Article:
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Raised courts and lowered expectations: A series of ramblings from Boomers USA Game 1
On Thursday evening, the Australian Boomers faced off against the USA basketball team without any discernible nickname. By now, you will be well aware of how the biggest names dropped out en masse, how much of a marketing headache it's been, and the general pitfalls of promoting live sporting events (because lists work best in threes, you know).
At the end of the day, we still got what we wanted - a superstar-laden game that was competitive for the most part, and had some definite highlights for both teams. If you're keen to learn more, I highly recommend taking a look at Jordan's game summary. It has all of the analysis, quotes and quality sports journalism you could ask for.
I was also there, but I offer none of these things.
Because sometimes, you're just at a game. Watching. Drinking. Squinting to make out which blurry man-shaped silhouettes are which, and occasionally recognising that there's some sort of sporting event happening down there.
This was my view of the action at Etihad shameless corporate branding Marvel Stadium.
You may note that I am wearing my Toronto Raptors championship shirt, because much like the Blue Jays' back-to-back World Series wins in the early 90s, I will ride this title to my grave. You may also note that I am carrying my Nintendo Switch in my coat pocket, because I am a petulant manchild with no shame.
Lastly, you may note that you can see bugger-all from level 3, row W, a seat that is so far up the back, it's potentially considered to be located in one of the outer suburbs of Melbourne. Regardless, I tried to remain diligent and assemble some constructive thoughts and criticisms for your edification.
Alas, none of those actually ended up happening, and what we have instead is the incoherent ranting of a madman who was mostly just disappointed that Kyle Lowry wasn't in attendance, and therefore wasn't able to appreciate my aforementioned Raptors T-shirt. You might claim that he wouldn't be able to see it from all the way down there, but anyone who has observed Lowry's court vision will attest to his impeccable eyesight.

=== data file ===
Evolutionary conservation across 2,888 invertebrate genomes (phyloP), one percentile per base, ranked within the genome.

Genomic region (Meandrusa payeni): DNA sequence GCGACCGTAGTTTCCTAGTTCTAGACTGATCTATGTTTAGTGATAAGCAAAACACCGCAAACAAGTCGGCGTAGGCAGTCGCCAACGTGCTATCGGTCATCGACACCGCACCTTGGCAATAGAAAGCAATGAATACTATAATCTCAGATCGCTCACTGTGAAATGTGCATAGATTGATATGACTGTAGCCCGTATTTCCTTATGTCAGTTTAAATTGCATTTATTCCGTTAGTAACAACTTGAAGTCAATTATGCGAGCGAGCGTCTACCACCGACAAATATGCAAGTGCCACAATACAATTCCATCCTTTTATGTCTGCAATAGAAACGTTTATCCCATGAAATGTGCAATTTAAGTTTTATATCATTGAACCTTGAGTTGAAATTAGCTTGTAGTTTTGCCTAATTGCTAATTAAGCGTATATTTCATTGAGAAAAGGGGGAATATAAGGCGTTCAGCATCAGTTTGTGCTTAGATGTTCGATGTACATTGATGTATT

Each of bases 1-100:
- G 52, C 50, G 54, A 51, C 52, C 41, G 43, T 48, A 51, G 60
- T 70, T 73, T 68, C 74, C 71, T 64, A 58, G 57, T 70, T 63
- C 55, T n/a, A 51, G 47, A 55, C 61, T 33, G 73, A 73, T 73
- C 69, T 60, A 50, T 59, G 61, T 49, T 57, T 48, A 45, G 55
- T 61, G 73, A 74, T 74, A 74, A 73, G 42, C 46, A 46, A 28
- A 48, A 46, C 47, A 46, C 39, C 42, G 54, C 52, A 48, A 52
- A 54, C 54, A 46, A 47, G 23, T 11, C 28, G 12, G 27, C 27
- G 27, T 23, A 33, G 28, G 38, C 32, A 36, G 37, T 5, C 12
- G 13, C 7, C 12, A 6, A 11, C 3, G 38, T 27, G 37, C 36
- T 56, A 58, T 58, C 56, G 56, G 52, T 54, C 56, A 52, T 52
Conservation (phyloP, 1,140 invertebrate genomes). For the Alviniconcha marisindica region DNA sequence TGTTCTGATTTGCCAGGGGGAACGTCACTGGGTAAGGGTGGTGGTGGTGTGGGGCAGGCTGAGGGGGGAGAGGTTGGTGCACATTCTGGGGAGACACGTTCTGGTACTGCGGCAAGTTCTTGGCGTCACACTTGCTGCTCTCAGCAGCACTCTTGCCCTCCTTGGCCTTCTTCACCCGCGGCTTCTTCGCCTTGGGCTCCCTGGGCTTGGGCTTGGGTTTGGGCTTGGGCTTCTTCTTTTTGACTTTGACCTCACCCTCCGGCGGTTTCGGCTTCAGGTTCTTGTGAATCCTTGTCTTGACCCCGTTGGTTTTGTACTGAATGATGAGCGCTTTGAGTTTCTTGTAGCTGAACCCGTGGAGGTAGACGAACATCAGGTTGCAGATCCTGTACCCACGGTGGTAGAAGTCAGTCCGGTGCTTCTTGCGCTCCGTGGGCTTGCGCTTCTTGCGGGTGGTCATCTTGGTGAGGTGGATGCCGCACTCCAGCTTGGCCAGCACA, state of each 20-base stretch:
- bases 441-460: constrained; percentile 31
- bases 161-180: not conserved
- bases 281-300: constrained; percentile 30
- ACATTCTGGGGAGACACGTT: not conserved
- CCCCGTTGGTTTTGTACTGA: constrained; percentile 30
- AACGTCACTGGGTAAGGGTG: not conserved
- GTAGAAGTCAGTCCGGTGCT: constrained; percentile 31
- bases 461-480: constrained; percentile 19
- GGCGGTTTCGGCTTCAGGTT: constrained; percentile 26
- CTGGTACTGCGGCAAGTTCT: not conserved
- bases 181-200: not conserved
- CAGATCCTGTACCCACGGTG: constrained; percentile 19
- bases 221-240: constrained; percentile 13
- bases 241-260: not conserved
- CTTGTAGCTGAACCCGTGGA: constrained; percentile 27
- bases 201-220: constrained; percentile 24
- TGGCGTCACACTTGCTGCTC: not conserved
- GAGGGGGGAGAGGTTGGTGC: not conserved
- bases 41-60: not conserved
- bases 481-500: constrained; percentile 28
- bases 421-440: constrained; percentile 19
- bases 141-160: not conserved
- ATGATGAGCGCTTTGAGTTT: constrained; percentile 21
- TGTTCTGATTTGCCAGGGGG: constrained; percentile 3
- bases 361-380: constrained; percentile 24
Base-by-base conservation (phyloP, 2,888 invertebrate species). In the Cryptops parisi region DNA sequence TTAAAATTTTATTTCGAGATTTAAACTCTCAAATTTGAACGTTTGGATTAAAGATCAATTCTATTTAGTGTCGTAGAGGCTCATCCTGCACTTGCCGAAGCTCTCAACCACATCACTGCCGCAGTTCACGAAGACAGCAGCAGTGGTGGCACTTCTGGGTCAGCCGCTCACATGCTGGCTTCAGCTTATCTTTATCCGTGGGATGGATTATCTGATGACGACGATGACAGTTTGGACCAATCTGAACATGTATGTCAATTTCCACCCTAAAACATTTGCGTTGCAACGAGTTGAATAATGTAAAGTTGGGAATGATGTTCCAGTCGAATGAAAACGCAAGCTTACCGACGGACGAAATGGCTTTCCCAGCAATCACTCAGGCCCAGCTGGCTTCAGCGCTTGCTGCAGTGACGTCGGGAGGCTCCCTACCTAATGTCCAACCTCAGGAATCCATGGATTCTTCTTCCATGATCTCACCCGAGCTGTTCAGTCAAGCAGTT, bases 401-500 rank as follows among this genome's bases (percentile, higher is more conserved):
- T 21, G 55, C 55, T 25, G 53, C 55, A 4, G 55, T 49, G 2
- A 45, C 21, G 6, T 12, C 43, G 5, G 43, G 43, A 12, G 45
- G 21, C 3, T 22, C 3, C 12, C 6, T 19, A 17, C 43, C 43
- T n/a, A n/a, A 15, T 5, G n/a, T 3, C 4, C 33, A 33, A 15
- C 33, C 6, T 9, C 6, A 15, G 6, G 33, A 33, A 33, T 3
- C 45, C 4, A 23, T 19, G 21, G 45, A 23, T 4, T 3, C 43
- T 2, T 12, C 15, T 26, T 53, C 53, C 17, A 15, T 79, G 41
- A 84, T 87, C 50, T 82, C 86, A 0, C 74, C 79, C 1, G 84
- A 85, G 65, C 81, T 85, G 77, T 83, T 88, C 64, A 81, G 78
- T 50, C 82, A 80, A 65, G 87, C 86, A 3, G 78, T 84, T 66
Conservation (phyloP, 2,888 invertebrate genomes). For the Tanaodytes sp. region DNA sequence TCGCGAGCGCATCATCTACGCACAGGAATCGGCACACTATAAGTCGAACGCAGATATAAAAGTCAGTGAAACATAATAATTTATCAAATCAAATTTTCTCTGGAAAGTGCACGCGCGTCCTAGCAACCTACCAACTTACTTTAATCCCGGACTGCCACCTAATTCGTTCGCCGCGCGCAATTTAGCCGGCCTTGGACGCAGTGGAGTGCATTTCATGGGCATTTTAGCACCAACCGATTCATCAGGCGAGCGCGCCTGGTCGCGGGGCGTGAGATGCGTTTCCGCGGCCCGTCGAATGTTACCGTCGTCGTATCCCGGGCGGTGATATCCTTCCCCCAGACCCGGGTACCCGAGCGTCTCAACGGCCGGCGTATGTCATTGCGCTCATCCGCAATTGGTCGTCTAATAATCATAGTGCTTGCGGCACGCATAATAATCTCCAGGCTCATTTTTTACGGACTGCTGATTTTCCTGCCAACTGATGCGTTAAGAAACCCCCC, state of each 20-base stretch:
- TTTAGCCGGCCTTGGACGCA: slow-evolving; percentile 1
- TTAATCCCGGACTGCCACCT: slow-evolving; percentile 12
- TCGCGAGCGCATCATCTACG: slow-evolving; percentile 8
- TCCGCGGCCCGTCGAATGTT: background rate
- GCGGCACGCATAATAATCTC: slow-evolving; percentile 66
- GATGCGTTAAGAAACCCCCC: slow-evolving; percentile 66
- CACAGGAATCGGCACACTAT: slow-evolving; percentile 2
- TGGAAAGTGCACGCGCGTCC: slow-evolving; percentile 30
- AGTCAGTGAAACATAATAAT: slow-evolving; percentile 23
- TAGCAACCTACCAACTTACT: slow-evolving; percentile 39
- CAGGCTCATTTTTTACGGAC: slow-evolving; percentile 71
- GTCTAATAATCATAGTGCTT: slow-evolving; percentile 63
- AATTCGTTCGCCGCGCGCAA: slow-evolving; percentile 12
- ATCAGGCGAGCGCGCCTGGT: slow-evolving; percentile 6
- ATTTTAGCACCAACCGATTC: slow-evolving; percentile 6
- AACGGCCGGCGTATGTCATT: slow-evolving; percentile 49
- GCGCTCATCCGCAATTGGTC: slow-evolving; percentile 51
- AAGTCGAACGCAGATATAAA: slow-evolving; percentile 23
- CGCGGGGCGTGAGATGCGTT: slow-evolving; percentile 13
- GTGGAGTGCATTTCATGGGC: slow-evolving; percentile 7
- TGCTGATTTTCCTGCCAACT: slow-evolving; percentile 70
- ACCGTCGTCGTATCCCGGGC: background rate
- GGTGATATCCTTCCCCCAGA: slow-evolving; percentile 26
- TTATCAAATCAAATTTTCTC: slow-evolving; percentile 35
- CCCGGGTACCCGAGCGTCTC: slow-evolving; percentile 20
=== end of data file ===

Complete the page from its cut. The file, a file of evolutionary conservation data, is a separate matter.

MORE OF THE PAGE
The earliest thing that struck me, is that Melburnians love an event. It was a veritable rainbow of jerseys as keen basketball pundits braved the winter chill to show off their passion for the sport.
Docklands was flooded with all manner of LeBrons, Currys, and those infuriating posers who wear the hat for one team and shirt for another, an injustice that was only barely outdone by the guy who had the audacity to brandish a Lakers Lonzo Ball jersey. Honestly dude, that wasn't ok even when he was still with the team.
For their part, the team at Marvel Stadium made sure to assign the appropriate pomp and circumstance necessary for such an event. Lights whizzed around the arena, transitioning between red, white and blue and the green and gold, and a collection of devices spewed out flames that evoked memories of the opulence of Southbank.